I am currently applying for Canadian permanent residency and, as part of this process I need to translate my Malaysian birth certificate from Malay into English. I also require a “sworn affidavit from the translator, that the contents of the translation are a true translation and representation of the contents of the original document”. Does your translation service provide this sworn affidavit, and also a certified true copy or notarization of the translation set? I was also wondering how much would all this cost, and how long would it take? Could I just send you a scanned copy of my birth certificate?
We do provide translation services from Malay into English. Please send your documents by email or fax, and we will provide you with an estimate. Please note that we only attach a “translator’s declaration” to our translations, which is sufficient for your purposes as we are a very well known translation agency in British Columbia. We do not provide “certified true copies”. Only public notaries and lawyers offer this type of service in BC.
- Proofreaders check for accuracy, improve style and overall readability keeping in mind the tone and the message of the source document.
- Substituting words with their exact synonyms (‘over-proofreading’) does not usually improve the quality of the translation. It just makes the post-review by the translator more time consuming and counterproductive, especially when working on very long documents.
- Proofreaders will familiarize themselves with the terminology used in existing translations to ensure consistency (the proofreaders of the rack card suggested some changes to the terminology that has been used many times before and exists in many publications already available to the public).
The purpose of the collaborative process of translation review by peers who are experts in the subject area but not in translation per se is to achieve the best quality of promotional material by checking it for accuracy of facts and figures and the terminology specific to the given subject. Despite the due research of the subject area the translators always do, peer reviewers may be more acquainted with the terminology used in the given subject (immigration, settlement, child care, etc.).
Given the fact that the translation is performed by professional translators who are trained linguists and/or language experts, it is little likely that a peer reviewer will need to check the style, grammar or punctuation. Translators are also native speakers of the target language, often immersed in their community and aware of the nuances that need to be conveyed to the readers.
A clear distinction must be made between evaluation and review. The reviewer’s job is not to improve what may already be a good translation. Reviewers should therefore avoid the temptation to “impose” their personal preferences on the translation. In assessing errors, they must simply ask: “Is the translation adequate?” If they feel that it is not, then they must be able to characterize or explain the error. It is not good enough to justify the assessment of an error by saying, “Well, it doesn’t sound right.” If you cannot give the problem a name, then perhaps it is not an error after all.
Please keep in mind that the literacy level of the source text will be reflected in the translation. Translators cannot and will not take the liberty to simplify the source text to adjust it to the literacy level of the readers. A plain language text will be translated into plain target language, just as a technical language text will retain its technical level in the translation. The writer of the original text will have to keep this in mind along with other issues that may affect potential readers (e.g. cultural sensitivity).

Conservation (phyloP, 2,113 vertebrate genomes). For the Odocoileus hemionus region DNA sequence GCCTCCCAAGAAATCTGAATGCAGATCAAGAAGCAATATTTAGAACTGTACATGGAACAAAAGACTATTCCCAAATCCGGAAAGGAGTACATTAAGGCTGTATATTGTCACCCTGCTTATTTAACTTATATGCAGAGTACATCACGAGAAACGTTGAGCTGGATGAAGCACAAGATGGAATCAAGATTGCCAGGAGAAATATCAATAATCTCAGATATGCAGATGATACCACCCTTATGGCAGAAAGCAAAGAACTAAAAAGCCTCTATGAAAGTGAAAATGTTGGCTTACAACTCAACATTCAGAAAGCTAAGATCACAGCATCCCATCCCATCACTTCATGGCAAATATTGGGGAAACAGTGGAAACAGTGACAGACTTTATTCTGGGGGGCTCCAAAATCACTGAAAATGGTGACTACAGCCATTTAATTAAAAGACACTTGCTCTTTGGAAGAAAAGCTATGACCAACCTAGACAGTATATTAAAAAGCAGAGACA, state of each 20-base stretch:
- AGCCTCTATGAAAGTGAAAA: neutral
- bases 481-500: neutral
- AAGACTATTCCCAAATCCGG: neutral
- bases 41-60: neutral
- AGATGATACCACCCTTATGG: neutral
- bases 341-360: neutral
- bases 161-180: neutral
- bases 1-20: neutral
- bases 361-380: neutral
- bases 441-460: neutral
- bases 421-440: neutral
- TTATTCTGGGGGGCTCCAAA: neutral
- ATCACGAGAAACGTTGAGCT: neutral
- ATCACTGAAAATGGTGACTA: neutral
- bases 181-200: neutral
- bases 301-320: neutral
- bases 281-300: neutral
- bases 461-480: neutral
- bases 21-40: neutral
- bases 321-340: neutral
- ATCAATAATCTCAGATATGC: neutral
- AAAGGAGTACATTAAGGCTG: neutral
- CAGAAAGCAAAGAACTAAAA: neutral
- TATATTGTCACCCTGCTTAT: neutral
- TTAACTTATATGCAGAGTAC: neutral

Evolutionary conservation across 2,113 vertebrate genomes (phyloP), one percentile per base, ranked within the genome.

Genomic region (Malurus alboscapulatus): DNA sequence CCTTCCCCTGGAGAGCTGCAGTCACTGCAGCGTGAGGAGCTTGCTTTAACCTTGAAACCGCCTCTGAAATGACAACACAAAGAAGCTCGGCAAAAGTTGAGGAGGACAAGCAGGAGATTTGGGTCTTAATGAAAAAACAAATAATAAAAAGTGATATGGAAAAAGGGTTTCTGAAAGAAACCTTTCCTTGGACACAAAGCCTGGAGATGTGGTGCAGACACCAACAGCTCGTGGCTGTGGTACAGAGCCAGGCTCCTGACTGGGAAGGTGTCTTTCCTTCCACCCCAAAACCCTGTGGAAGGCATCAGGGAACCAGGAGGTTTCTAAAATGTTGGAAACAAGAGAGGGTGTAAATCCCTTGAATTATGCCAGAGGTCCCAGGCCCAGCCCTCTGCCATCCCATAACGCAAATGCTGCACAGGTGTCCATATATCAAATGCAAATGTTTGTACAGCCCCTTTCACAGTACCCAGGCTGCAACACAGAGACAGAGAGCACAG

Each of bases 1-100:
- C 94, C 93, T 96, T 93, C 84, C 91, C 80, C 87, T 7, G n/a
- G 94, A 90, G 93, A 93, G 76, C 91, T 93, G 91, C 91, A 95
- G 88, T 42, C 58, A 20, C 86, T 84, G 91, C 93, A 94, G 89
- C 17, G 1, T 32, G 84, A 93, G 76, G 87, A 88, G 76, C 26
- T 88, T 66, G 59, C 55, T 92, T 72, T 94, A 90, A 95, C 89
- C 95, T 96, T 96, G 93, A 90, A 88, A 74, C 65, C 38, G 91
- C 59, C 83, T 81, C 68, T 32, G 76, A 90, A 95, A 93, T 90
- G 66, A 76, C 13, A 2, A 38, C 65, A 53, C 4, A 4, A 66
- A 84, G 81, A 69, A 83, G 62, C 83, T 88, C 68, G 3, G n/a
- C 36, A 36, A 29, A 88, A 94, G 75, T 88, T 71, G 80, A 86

When reviewing a PDF file, text boxes (yellow sticky notes) should be used to write comments. One a printed copy, a black pen and legible writing should be used because the corrected pages will probably be scanned and emailed.
What is common practice in one language or community may not be so in another. And what is meant for a target audience located in the province of British Columbia will not necessarily be suitable for an audience somewhere else.
Numerous attempts have been made over the years to simplify the Chinese system of writing. In 1955 the Chinese People’s Republic initiated a plan to simplify more than 1,700 characters, this number to be increased gradually so that over half of the most commonly used symbols would eventually be simplified.
Although Chinese speakers could read each other’s script to a certain extent, the terms used by those from China may sometimes convey a different meaning to those from Taiwan and Hong Kong. For example, a term used in China for “computer” actually means “calculator” in Hong Kong. A translator, if originally from Hong Kong, will usually be choosing the diction that reflects his or her cultural background. Somebody from Mainland China will choose different words for the same document and, if the readers are mostly from the Mainland, it would be easier for them to understand the content. A specific example is the rendition of “medical facility,” where the words do translate directly into Chinese (that term is well known in Hong Kong), but the preference in China, obviously more common, is “institution/organization.” Both terms are correct, but a translator from Hong Kong will not pick the latter because of its connotation as something larger in scale and organizational than just a “facility” (not to mention that, quite often, “institution” refers to corporate organizations in Hong Kong). The process of trying to find neutral terms satisfactory to a wider audience is ongoing, but not always possible.
It is not possible to know what script to use solely by indicating what the spoken language of the target audience is. Cantonese is spoken in Hong Kong and in Southern China. Mandarin is spoken in Taiwan, Mainland China and Singapore.